13. August 28, 2010 1:48 pm

    Great review, Amy! I loved Purple Hibiscus so I really want to read more by her (and Nigerian authors in general, they are so talented!).

    Also, I received your books from the giveaway, thanks so much! :)

    • August 31, 2010 10:31 am

      Thanks Bina, I’m really looking forward to Purple Hibiscus! And I’m so glad the books arrived!

  14. August 28, 2010 4:04 pm

    She is an author I’ve been meaning to read for far, far too long. She was named to the New Yorker’s 20 Under 40 list, and I’m looking forward to starting the list this fall!

    • August 31, 2010 10:31 am

      She is an incredibly talented author Carrie – I hope you enjoy her works. I’m going to have to check out more authors from the list.

  15. August 29, 2010 10:30 am

    I loved this one too. I think I enjoyed Purple Hibiscus a bit more than this one though. I thought there were a few slow sections in Yellow Sun and wish it had been a bit smaller. I agree about how useful it was to learn about this period in history – I’m a big fan of Adichie!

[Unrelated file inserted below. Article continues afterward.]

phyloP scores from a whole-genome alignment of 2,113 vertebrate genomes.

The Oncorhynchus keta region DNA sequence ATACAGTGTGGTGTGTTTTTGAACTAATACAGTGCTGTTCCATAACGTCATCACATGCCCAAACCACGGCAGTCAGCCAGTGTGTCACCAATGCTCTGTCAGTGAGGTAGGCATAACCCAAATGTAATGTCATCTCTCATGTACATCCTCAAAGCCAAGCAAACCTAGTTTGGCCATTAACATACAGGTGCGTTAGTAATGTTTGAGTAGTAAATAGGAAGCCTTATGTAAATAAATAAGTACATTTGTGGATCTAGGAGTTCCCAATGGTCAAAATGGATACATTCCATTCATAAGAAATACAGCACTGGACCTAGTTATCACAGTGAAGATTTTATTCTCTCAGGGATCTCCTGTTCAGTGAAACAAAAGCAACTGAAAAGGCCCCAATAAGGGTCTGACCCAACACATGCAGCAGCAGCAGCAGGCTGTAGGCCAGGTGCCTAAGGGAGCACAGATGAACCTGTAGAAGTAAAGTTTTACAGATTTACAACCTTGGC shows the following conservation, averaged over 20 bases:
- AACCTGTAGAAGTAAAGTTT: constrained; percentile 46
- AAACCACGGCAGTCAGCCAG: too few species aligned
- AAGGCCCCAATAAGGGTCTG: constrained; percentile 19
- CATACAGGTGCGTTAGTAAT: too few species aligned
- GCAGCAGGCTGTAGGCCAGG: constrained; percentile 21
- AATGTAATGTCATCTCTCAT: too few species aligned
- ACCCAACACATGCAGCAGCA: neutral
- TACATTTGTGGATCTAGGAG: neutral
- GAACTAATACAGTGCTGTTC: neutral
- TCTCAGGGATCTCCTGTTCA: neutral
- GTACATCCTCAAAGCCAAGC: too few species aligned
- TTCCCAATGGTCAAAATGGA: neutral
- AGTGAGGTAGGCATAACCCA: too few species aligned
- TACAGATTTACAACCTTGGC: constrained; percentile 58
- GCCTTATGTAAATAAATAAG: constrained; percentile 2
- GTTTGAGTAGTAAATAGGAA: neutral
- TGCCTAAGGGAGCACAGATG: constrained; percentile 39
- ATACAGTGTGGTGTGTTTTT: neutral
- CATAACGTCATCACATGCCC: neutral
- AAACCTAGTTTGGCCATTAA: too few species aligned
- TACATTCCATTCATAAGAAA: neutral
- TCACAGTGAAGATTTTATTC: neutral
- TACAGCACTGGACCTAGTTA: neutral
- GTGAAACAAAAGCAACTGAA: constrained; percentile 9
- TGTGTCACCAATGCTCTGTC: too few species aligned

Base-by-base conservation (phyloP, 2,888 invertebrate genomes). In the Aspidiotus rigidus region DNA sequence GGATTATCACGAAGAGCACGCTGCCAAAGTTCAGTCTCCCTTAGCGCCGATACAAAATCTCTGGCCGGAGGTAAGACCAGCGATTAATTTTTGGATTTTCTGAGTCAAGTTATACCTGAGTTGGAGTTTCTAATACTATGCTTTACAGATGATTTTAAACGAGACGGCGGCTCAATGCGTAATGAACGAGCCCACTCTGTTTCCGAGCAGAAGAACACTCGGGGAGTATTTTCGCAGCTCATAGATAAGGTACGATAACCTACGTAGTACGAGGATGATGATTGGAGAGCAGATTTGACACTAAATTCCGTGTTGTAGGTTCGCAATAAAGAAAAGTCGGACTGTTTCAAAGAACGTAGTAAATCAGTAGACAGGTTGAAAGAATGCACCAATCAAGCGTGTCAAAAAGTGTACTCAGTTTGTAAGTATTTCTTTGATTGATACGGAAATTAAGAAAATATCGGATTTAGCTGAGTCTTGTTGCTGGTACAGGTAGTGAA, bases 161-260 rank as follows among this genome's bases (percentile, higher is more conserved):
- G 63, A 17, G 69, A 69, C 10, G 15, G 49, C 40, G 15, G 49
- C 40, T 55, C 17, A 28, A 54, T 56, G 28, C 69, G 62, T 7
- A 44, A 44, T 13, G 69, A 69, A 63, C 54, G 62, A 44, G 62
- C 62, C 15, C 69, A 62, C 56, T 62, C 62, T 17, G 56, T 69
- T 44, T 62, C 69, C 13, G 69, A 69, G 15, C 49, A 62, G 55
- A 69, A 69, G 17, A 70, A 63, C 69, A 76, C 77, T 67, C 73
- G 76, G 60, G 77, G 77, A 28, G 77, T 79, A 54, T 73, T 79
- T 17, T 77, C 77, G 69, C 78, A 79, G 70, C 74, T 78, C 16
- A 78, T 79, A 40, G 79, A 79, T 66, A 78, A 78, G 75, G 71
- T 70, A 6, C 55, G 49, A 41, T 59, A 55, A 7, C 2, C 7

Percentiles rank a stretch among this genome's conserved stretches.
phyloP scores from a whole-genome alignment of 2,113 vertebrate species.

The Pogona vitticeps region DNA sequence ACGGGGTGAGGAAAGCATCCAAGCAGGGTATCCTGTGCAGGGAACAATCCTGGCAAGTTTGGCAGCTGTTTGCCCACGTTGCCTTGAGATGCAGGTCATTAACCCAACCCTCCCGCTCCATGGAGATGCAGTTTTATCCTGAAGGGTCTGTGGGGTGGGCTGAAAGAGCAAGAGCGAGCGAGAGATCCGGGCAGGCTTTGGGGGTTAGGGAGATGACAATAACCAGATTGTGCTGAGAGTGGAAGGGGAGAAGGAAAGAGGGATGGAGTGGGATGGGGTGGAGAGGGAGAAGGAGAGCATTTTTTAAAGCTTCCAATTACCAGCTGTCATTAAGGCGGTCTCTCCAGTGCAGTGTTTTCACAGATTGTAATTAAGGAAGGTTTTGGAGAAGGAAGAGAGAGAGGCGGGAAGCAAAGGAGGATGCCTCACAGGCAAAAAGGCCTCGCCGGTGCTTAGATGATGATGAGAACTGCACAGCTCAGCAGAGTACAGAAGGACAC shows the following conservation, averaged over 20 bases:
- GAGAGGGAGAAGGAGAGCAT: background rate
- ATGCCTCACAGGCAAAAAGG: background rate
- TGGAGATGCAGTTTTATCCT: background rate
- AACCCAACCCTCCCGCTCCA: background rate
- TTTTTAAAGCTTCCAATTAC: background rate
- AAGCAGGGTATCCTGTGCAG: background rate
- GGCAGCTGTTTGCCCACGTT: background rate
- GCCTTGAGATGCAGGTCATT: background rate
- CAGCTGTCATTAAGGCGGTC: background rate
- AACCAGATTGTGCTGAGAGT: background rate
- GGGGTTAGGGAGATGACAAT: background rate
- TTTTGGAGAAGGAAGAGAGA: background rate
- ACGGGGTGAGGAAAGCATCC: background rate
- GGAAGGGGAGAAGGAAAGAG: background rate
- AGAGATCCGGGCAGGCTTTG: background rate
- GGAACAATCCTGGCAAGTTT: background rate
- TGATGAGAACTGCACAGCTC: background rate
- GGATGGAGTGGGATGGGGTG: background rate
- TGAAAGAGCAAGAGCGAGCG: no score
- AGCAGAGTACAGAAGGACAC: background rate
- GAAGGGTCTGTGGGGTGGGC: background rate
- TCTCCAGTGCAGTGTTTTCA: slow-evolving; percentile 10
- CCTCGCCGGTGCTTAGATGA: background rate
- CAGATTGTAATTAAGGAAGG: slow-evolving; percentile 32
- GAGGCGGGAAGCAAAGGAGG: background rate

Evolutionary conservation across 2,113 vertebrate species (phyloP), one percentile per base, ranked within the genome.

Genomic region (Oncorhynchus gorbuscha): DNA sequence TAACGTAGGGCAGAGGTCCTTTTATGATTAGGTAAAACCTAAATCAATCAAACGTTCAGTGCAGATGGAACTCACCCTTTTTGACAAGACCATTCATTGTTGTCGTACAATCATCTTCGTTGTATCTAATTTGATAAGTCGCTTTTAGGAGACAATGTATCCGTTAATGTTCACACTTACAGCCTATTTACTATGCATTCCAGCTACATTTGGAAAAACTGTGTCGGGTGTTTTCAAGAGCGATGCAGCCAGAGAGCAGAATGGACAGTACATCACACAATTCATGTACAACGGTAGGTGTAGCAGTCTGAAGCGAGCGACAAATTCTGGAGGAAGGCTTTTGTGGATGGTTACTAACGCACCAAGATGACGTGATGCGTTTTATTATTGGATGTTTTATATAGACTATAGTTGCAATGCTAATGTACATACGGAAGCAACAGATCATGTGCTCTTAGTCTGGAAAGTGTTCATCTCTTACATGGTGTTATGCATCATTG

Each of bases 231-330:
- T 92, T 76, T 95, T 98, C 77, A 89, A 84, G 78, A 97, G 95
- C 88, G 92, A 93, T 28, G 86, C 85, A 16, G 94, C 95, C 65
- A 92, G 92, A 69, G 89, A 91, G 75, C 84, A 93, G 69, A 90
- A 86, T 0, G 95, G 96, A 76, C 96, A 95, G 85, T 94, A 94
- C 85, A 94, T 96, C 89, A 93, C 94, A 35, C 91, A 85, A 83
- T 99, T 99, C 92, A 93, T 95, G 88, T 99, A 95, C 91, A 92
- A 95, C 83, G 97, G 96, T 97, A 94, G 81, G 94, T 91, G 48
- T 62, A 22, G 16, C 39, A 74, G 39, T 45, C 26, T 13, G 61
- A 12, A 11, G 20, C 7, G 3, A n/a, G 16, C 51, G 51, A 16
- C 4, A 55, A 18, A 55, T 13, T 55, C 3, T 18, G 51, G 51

• August 31, 2010 10:32 am

      You liked it even more, Jackie? Wow, I’m really intrigued now!

  16. August 29, 2010 1:27 pm

    I’m glad you loved this novel as much as I did. I like the fact that you focused on Richard’s “otherness” and whether it was right for him to tell this story. As I was reading the book, I had conflicted feelings about this. Part of me felt as you did. Another part of me felt as Nymeth did. The very fact of having other choices insulates a person to an extent. And while Richard’s love of Kainene and of Nigeria ran very deep, I could see that he viewed things somewhat differently, through the lens of his own culture. This doesn’t make his perception “wrong,” but it is — in a sense — a very different story.